Imprecatory Psalms. Some see the imprecatory psalms, with their prayers of vengeance and curse for the wicked (see Psalms 35; 58; 69; 109; 137; etc.), as directly opposed to the lovely prayers of Christ and Stephen in favor of their enemies (Luke 23:34; Acts 7:60). In trying to solve this problem, we should not forget that the New Testament quotes the imprecatory psalms as inspired and authoritative, and that in the Old Testament the enemies of God’s covenant people were considered as enemies of God Himself. It seems, therefore, quite evident that those psalms have to be understood within the theological framework of theocracy of the Old Testament.

Synoptic problem. Probably no other area has posed so much controversy with regard to the unity of God’s Word than the so-called synoptic problem. We will never be able to fully explain how the first three Gospels (Matthew, Mark, and Luke) were written, what has really been their indebtedness to one another, and how to harmonize some minor discrepancies in parallel accounts. Robert K. McIver states in The Four Faces of Jesus that “there is no reason to suppose that the data brought out by a careful investigation of the synoptic problem provides any basis for doubting the basic historicity of the events reported by the Gospels. In fact, it probably does quite the opposite. Rather, it is evidence of their reliability.”4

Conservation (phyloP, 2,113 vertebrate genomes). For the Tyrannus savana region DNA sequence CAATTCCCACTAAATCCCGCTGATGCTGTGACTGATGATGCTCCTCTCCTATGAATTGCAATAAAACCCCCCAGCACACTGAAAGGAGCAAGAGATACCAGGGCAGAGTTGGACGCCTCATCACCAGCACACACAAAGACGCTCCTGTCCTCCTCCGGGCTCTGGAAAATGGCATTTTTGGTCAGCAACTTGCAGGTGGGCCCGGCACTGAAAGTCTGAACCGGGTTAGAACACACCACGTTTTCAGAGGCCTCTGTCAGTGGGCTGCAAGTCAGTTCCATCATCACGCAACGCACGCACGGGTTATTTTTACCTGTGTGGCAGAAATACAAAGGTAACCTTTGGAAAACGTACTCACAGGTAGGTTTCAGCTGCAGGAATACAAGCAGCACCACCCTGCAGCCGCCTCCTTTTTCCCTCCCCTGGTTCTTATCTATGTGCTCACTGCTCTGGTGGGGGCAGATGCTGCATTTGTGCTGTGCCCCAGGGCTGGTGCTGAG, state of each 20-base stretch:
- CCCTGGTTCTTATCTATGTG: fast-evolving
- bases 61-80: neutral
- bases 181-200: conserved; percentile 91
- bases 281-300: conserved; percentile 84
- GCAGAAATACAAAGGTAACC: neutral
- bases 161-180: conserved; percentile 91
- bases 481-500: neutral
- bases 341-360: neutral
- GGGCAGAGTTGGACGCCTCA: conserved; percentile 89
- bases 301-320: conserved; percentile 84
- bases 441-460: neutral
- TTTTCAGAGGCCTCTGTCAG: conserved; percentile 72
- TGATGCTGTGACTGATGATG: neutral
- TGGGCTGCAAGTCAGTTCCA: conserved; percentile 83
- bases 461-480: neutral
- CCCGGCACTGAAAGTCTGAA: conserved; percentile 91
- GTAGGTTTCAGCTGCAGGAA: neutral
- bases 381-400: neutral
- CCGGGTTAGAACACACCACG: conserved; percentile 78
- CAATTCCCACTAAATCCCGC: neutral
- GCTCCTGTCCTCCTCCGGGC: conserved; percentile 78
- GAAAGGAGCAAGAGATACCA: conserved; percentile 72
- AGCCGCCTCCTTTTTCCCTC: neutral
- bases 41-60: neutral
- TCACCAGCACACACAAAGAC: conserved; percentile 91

Paul and James on justification. Another problem area that has not always been clearly understood by some people is the classic tension between Paul’s statement that “a person is justified by faith apart from works prescribed by the law” (Romans 3:28, NRSV) and James’s words that “a person is justified by works and not by faith alone” (James 2:24, NRSV). But this tension can be solved if one keeps in mind that while Paul is responding to the legalistic use of the “works of the law” as a means to be saved (Romans 3:20, RSV; cf. 3:31; 7:12), James is criticizing the antinomian profession of a “dead” faith as fruitless as the uncommitted faith of the demons (James 2:17, 19).